Graham Reid | | <1 min read
Iowa-born singer-songwriter Brown is one of those singer-songwriters that other artists line up to pay tribute to: in fact Lucinda Williams, Ani DiFranco, Gillian Welch and others appeared on a tribute to him a few years back.
He's a poet (he recorded an album of William Blake poems) and is very much in the boho-Beat Generation lineage whose lyrics have the economy of American Zen poet Gary Snyder, and on this album pulls off a spare spoken-word piece without sounding forced because that is his tradition.
He has released some superb albums (The Poet Game about a decade ago is where you go after this current album), been a regular on Garrison Keillor's radio show A Prarie Home Companion (Keillor and others appear in the excellent DVD film of the singer's life and work which came with Brown's If I Had Known compilation), and is much favoured by those who know their alt.country/American folk-blues.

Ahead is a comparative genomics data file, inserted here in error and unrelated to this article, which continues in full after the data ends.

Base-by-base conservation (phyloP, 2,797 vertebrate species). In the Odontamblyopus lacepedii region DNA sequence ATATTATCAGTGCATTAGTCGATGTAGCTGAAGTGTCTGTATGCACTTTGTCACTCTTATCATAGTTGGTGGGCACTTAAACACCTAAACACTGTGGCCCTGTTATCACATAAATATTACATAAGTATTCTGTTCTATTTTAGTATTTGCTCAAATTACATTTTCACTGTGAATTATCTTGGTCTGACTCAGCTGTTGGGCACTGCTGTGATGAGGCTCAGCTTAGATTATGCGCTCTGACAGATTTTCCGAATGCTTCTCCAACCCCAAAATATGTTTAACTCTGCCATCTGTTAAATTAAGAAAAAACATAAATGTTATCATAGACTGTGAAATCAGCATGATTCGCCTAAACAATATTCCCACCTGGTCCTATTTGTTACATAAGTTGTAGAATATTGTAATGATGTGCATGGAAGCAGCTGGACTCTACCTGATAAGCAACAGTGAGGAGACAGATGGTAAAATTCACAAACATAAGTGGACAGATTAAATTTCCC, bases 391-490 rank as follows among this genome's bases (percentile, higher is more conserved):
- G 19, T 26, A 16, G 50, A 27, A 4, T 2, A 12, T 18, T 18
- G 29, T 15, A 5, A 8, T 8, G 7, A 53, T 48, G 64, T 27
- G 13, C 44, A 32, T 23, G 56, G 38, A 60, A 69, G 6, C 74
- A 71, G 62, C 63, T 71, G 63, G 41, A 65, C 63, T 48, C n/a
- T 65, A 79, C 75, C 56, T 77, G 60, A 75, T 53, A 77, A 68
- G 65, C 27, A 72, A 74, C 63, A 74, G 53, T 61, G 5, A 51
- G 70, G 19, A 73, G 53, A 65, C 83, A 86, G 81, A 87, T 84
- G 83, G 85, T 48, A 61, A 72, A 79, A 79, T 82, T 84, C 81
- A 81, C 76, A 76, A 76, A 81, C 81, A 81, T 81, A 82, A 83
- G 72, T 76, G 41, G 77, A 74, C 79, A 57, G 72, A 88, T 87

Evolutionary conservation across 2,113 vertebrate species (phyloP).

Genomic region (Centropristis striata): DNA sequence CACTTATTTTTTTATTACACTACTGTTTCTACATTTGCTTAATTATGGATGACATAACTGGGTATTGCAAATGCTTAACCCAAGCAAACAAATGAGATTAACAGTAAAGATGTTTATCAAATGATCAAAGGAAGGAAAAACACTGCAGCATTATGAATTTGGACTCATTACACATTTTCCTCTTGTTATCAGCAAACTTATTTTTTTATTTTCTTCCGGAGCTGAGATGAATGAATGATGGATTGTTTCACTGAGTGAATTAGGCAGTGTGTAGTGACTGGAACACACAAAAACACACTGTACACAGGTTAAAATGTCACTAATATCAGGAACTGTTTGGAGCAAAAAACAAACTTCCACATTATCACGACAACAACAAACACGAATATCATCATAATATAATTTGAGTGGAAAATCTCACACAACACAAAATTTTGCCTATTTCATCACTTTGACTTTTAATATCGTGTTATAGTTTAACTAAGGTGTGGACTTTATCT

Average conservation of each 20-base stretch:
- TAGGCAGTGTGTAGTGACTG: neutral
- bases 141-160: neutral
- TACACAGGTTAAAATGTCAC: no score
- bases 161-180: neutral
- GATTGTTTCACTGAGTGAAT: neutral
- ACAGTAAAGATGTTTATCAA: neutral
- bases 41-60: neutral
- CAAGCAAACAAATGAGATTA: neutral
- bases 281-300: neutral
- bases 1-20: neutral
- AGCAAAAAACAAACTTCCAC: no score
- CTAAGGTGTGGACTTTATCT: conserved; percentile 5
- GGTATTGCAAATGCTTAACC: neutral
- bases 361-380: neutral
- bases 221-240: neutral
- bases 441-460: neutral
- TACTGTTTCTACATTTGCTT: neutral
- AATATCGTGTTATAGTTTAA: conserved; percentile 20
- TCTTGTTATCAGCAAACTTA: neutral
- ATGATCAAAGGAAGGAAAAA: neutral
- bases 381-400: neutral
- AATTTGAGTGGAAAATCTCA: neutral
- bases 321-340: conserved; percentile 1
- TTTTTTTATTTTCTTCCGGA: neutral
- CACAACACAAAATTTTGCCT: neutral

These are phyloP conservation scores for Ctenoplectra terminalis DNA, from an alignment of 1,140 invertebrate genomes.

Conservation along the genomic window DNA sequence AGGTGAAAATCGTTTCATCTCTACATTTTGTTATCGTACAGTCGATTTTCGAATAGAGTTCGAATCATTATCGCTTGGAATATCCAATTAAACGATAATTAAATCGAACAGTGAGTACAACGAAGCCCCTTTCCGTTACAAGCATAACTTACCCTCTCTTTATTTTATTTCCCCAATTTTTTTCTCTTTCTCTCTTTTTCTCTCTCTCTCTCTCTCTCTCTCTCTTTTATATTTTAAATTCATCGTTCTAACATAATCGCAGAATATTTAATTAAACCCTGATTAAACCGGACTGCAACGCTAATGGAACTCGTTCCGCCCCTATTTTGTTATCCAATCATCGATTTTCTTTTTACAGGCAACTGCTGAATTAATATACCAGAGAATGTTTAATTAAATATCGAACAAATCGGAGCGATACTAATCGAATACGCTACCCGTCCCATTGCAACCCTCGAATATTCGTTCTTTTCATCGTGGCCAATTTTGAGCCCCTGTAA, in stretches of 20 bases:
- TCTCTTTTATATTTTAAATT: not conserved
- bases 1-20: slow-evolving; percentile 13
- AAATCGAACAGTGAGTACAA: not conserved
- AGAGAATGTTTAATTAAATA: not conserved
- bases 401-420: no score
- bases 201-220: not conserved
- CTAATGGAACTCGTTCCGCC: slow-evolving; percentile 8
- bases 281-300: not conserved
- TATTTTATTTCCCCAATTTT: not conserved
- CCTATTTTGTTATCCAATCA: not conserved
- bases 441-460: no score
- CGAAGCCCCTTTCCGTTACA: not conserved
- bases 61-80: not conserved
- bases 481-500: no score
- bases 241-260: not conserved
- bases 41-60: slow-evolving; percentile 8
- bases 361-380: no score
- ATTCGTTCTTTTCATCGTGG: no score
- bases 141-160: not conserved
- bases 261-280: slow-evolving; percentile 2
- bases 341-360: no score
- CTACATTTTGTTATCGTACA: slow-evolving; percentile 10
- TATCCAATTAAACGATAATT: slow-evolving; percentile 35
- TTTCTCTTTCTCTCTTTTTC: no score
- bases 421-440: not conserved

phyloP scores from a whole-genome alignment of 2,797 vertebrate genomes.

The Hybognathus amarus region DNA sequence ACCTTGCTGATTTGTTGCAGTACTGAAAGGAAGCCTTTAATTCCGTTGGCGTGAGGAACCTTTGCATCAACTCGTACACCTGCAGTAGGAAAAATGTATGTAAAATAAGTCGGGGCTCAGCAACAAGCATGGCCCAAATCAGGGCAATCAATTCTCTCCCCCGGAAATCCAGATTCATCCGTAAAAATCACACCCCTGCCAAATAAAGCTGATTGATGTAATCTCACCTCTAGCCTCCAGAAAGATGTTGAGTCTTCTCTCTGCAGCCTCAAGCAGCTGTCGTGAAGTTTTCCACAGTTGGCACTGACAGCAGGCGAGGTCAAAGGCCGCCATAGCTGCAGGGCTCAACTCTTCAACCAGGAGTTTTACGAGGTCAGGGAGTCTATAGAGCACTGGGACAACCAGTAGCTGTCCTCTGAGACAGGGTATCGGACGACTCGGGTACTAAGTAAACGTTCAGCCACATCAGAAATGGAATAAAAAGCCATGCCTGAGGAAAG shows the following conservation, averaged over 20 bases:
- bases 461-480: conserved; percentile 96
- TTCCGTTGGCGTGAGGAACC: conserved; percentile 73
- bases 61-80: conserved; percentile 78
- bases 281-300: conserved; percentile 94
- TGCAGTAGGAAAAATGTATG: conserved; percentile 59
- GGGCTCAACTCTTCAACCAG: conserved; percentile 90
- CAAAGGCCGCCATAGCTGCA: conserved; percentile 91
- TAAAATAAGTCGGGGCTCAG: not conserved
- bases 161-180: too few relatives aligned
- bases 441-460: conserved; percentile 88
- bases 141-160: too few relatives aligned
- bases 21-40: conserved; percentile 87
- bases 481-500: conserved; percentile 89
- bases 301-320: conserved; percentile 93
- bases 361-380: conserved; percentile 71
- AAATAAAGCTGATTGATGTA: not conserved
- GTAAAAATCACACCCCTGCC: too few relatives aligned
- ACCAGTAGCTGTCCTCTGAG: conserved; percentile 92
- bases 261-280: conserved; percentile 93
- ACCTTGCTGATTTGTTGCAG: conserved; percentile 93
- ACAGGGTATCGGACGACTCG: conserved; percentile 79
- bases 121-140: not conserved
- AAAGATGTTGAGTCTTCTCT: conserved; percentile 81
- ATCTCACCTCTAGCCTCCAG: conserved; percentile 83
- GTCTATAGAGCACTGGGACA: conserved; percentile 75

The Evening Call is another typically understated but intensely focused and quite dark Brown album with songs about love fading, the plight of working people when jobs go overseas and cars cost what houses used to, life as an itinerant, and love regained.
I once called him a "universal regionalist" because his lyrics seem drawn from the entirely local and personal, yet reach out beyond those confines.